Teamcenter for SystemsEngineering White PaperA holistic approach to understanding complex products andreducing business and engineering riskTeamcenter systems engineering solutions enable companies toaccount for a product and its related lifecycle processes frommultiple business and engineering perspectives. This “whole”product understanding allows organizations to synthesize/analyzeinterdependent product relationships and manage the product’srelated engineering and business risk.Issued by: Siemens PLM Software. 2011. Siemens Product Lifecycle Management Software Inc. All rights reserved.
White Paper Teamcenter for Systems EngineeringContentsExecutive summary .3 Multiple levels of business risk .5 Multiple improvement initiatives .6 Role of systems engineering.7 Real-world use cases.9 Summarizing Teamcenter’s systems engineering solutions .10 Systems architecture definition .11 Requirements management .13 References.16 Issued by: Siemens PLM Software. 2011. Siemens Product Lifecycle Management Software Inc. All rights reserved.2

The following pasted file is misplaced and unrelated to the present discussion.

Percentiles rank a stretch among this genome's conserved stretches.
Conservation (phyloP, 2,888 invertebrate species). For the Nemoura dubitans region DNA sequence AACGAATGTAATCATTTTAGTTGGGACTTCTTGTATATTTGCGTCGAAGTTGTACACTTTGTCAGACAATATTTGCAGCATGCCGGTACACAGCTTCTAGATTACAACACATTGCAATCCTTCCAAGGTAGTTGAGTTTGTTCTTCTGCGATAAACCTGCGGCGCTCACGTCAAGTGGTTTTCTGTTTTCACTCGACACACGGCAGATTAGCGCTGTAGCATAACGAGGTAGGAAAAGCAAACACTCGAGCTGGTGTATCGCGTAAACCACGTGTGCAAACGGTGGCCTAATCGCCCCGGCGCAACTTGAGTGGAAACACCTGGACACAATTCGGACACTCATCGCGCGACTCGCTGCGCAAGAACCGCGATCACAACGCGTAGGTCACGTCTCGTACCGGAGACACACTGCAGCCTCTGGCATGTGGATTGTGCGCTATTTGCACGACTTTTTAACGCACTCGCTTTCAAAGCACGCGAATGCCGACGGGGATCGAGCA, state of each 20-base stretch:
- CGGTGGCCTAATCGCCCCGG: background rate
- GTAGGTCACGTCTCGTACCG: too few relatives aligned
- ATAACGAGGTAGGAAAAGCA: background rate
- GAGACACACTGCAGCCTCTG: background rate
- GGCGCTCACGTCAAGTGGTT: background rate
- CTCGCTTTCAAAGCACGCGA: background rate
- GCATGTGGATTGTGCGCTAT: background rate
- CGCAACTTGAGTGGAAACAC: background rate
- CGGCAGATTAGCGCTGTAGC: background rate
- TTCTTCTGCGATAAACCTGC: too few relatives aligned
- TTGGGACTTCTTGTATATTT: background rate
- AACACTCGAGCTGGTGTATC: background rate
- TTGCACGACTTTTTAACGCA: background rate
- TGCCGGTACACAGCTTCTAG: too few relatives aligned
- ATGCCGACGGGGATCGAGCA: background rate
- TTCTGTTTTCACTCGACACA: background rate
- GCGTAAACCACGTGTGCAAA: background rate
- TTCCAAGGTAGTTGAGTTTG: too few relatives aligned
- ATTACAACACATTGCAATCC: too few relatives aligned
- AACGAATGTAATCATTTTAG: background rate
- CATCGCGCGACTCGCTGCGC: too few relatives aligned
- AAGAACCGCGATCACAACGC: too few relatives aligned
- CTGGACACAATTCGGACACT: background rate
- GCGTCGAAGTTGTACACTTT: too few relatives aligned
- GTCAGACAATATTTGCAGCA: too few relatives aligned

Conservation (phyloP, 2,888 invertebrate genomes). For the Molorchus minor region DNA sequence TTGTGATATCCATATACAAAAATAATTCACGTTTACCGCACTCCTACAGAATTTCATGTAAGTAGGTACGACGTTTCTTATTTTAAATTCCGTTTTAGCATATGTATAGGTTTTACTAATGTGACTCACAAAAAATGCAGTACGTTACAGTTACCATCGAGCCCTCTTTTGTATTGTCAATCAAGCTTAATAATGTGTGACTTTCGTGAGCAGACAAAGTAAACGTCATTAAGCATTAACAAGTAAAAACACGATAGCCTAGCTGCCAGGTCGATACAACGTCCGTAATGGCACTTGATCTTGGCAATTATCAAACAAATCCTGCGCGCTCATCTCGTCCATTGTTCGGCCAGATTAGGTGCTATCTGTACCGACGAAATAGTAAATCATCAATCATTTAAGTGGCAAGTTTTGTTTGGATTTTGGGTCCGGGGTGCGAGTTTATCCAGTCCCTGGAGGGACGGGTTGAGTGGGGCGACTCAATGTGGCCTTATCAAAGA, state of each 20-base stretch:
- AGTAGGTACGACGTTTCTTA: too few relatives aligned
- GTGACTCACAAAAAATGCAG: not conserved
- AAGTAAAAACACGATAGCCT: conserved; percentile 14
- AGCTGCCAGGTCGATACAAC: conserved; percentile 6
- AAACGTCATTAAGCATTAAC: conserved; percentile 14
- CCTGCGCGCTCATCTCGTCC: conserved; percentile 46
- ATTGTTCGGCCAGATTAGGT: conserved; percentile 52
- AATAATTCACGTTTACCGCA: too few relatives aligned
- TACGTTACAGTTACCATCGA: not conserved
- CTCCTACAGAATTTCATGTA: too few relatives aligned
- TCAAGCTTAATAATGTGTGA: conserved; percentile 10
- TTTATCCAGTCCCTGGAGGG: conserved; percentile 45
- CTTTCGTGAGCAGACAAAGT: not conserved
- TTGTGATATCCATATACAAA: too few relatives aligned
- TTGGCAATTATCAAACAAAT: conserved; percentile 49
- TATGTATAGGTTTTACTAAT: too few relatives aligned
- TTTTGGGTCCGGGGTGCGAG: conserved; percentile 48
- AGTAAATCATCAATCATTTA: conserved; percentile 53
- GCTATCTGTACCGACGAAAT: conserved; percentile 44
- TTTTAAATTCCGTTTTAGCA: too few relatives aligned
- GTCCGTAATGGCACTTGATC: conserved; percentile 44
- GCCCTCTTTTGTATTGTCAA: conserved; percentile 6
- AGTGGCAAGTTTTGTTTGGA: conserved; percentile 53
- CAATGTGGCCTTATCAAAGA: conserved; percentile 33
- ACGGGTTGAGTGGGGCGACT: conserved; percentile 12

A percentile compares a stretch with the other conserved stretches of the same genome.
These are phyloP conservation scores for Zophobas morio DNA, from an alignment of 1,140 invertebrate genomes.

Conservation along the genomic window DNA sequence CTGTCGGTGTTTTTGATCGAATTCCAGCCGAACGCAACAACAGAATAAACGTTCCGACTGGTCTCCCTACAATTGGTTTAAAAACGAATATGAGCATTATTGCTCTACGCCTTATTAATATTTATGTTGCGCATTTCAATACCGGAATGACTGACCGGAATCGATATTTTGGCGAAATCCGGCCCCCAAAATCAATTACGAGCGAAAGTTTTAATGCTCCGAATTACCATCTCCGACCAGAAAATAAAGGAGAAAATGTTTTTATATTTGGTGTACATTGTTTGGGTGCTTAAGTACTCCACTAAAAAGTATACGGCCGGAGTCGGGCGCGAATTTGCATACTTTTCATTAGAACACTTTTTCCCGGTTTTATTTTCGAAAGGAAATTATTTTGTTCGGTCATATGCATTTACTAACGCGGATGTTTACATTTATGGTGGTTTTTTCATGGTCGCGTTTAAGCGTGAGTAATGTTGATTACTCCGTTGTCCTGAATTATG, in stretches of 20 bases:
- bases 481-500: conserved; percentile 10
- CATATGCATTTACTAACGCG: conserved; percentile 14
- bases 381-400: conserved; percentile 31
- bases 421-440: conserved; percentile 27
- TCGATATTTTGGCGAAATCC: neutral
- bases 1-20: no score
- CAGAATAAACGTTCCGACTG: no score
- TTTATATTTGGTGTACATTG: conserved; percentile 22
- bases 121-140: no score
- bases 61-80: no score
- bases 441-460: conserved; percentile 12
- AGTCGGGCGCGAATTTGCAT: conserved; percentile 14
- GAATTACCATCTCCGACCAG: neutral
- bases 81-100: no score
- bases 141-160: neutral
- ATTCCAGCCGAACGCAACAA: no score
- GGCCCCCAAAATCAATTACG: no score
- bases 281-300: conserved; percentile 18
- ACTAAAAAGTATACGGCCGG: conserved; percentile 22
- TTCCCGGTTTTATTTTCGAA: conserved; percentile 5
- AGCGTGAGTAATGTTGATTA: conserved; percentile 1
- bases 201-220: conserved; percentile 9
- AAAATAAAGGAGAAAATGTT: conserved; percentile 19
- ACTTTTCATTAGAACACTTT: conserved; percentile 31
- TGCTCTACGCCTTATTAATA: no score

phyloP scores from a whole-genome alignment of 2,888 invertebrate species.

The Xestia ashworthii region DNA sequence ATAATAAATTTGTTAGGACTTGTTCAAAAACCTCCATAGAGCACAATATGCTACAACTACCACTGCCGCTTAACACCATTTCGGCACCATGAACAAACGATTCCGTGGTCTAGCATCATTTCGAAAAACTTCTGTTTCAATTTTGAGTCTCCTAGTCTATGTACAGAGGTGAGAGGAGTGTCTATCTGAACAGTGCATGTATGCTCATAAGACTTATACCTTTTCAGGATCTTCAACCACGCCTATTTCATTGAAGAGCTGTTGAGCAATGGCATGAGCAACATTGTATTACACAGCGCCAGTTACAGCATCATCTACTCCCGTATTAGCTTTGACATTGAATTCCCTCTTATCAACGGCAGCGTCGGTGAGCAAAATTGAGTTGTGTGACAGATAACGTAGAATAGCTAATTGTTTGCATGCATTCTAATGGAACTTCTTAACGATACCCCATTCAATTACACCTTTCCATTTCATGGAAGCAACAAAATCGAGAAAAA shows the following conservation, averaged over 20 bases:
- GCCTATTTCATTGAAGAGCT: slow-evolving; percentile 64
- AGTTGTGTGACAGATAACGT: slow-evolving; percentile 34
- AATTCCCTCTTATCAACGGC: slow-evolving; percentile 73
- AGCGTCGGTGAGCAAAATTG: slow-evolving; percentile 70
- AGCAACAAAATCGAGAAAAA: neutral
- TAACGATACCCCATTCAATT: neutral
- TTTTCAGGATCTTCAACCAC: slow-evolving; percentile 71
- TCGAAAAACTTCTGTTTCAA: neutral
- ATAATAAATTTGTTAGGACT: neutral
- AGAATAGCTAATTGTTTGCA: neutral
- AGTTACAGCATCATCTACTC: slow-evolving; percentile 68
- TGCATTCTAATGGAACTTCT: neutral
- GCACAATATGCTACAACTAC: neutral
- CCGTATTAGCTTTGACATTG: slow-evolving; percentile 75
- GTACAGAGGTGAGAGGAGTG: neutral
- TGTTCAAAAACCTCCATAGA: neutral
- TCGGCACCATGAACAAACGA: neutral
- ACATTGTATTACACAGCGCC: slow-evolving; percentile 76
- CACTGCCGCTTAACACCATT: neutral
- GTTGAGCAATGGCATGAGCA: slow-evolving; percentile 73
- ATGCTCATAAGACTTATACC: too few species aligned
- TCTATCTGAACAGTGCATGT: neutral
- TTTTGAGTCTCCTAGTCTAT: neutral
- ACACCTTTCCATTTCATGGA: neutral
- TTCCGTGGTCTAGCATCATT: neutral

White Paper Teamcenter for Systems Engineering3Executive summaryIf you understand a product in its entirety as well asthe processes used to plan, develop, manufacture andsustain it – and if you can monitor and measure therelationships between these processes – you cansystematically mitigate program risk and materiallyimprove a product’s chance for achieving marketplacesuccess.Product complexity and business risk Complexproducts raise the stakes for today’s product makers.It is safe to say that the more complex a product, thehigher the risk associated with planning, developing,manufacturing, marketing, selling and sustaining thatproduct in a highly competitive global marketplace. If a product fails to meet customer expectations,its marketplace acceptance will be dubious at best. If a product fails to conform to establishedregulatory requirements, product makers face thepotential of heavy non-compliance penalties. If early concept design stages are not coordinatedwith the downstream stages in the productlifecycle, start-overs, redesign and rework canresult in a runaway project. If engineering changes are not properly alignedwith requirements, a program’s strategic objectivescan be lost in the shuffle. If bad design decisions are not caught upfront or iftheir impact is misunderstood, rampant redesigncan result in unnecessary development cost, aswell as in one unsatisfactory workaround afteranother.This level of complexity is compounded by the needfor today’s product makers to implement improvement initiatives for new product development, valueCustomerneedschain synchronization, enterprise data management,commonization and re-use, knowledge and intellectual property management, regulatory complianceand production efficiency.Managing complexity through systemsengineering Siemens PLM Software believes that theway to comprehensively address this level of complexity is to apply systems engineering techniqueswhen implementing each of your improvementinitiatives – as well as when accounting for the gapsbetween these initiatives.Teamcenter – Siemens PLM Software’s comprehensive portfolio of digital lifecycle managementsolutions – provides systems engineering capabilitiesthat enable product makers to assess the effectiveness of their product initiatives from multipleengineering and business perspectives. By allowingcompanies to understand the whole product and allof its related lifecycle processes in terms of established business/engineering metrics, Teamcenter’ssystems engineering solutions allow system andsubsystem level elements to permeate and drivedecisions throughout the product lifecycle.Why systems engineering matters The goal is toenable every stakeholder in a product program torecognize that their decisions impact everyone elsewho participates in the product lifecycle. Equallyimportant, Teamcenter’s systems engineeringsolutions facilitate impact analysis and tradeoffdecisions. The result is optimized products thatbalance the effect of multiple business and engineering considerations, including market appeal, productcost, performance, manufacturability, safety,disposability, regulatory compliance, usability,maintainability and total quality.State theproblemInvestigatealternativesModelthe systemIntegrateLaunchthe aluateRe-evaluateRe-evaluateRe-evaluateThe systems engineering process.Issued by: Siemens PLM Software. 2011. Siemens Product Lifecycle Management Software Inc. All rights reserved.Outputs